Speech synthesis is the artificial reproduction of human speech. Current applications of speech synthesis technology, often referred to as "text-to-speech," first appeared in 1968. My introduction to text-to-speech came one afternoon in the late 1990s. As I waited for my sister to finish her turn on the family computer, I watched her put the final touches on a digital, theatrical play. She was playing a game called The American Girls Premiere, and I quickly learned that the objective was to create stage productions that existed in the American Girl universe. In your productions, you were allowed full creative control and could build from a catalog of historically accurate scenery, costumes, and props. The available characters consisted of the six original American Girls and a handful of extra, mainly adult characters. While every visual element of the game had a cartoon-like appearance, the characters were actually 16-bit video captures of real human actors. In addition to walking across the stage, their actions consisted of a small number of pre-recorded gestures, such as bowing, pointing, or folding their arms.
What captured my attention wasn't the thespian freedom the game allowed. Rather, it was while watching my sister type into a dialog box and then hear those words read aloud by one of the actors. It didn't matter that the digital voices sounded painfully lo-fi and borderline unintelligible; I had to play.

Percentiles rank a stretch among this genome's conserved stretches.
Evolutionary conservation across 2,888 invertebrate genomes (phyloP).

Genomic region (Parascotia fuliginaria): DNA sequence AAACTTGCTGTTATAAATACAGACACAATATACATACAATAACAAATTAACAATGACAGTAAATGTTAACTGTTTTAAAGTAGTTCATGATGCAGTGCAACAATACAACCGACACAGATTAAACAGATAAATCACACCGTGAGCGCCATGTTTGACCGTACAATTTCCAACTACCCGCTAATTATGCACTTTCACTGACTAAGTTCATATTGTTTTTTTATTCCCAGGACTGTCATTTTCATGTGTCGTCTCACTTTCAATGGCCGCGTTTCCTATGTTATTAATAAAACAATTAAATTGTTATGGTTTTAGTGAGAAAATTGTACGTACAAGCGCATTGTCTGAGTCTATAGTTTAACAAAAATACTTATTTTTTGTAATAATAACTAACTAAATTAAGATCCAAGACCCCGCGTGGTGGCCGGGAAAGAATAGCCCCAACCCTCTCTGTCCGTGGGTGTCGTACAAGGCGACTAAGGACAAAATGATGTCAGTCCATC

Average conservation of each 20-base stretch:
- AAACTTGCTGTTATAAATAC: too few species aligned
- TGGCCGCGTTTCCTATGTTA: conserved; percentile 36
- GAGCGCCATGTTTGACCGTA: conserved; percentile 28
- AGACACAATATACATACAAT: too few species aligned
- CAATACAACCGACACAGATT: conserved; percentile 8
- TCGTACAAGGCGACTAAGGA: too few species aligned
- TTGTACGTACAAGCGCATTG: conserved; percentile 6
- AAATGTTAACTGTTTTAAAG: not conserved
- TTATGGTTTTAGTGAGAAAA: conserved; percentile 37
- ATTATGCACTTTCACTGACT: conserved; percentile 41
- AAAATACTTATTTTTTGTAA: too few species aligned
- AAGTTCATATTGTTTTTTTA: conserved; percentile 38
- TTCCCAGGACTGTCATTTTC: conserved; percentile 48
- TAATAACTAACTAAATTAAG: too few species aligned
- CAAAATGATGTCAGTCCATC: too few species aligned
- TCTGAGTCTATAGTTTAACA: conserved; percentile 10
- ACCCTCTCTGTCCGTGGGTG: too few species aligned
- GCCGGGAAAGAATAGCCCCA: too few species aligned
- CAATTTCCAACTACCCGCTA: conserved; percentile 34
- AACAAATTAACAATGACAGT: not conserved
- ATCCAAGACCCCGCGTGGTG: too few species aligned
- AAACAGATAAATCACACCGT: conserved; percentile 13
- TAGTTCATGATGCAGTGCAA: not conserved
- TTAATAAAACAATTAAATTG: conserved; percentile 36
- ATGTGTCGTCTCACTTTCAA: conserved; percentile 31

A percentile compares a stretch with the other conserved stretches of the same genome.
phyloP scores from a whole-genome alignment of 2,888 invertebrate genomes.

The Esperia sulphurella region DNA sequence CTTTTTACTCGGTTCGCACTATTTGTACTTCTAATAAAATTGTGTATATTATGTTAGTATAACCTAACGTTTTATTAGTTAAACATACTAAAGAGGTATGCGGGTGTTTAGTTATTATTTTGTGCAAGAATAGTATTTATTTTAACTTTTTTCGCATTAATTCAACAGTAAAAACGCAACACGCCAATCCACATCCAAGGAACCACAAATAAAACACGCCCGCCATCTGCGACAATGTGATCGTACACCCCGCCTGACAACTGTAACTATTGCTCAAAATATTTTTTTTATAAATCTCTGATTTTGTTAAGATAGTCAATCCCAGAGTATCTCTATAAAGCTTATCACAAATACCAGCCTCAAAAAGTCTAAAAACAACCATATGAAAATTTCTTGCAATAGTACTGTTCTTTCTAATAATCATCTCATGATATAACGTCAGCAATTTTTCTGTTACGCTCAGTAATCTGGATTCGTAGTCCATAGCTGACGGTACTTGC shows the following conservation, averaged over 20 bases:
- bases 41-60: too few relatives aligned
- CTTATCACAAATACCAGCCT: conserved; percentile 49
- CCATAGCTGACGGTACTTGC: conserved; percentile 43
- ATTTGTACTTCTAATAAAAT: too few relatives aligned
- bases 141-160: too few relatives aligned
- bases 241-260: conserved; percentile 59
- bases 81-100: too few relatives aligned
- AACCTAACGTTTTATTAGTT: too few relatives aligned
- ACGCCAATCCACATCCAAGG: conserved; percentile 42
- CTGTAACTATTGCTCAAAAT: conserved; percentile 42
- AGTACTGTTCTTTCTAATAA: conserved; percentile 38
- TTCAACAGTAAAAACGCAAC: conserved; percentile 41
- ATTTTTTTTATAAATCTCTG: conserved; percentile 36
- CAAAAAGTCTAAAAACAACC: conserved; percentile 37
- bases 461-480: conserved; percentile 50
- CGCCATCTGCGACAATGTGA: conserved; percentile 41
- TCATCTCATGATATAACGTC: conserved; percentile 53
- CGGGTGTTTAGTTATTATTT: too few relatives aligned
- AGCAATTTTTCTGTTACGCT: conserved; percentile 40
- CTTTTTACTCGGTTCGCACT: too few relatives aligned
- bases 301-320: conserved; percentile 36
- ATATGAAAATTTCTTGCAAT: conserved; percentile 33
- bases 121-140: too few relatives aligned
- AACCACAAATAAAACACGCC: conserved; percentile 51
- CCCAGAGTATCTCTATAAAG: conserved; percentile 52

Once it was my turn to use the computer, I waited until my sister left the room and rebooted the American Girl's Premiere. I quickly taught myself the absolute minimum effort necessary to create my own play. I didn't care about the setting, time period or which characters I wanted to use. All that mattered was hearing the computer say whatever I typed.
For the following days that I played the American Girls Premiere, I only ever created one production. It was called "Name Your Play.” Under unfortunate circumstances, the only audience to ever witness my play consisted of my sister, my mom and myself. The plot was simple—every available character was lined up across an empty stage and took turns reciting combinations of "fuck" and "shit." It received terrible reviews and resulted in me being banned from using the computer for a week, and from ever playing The American Girls Premiere again.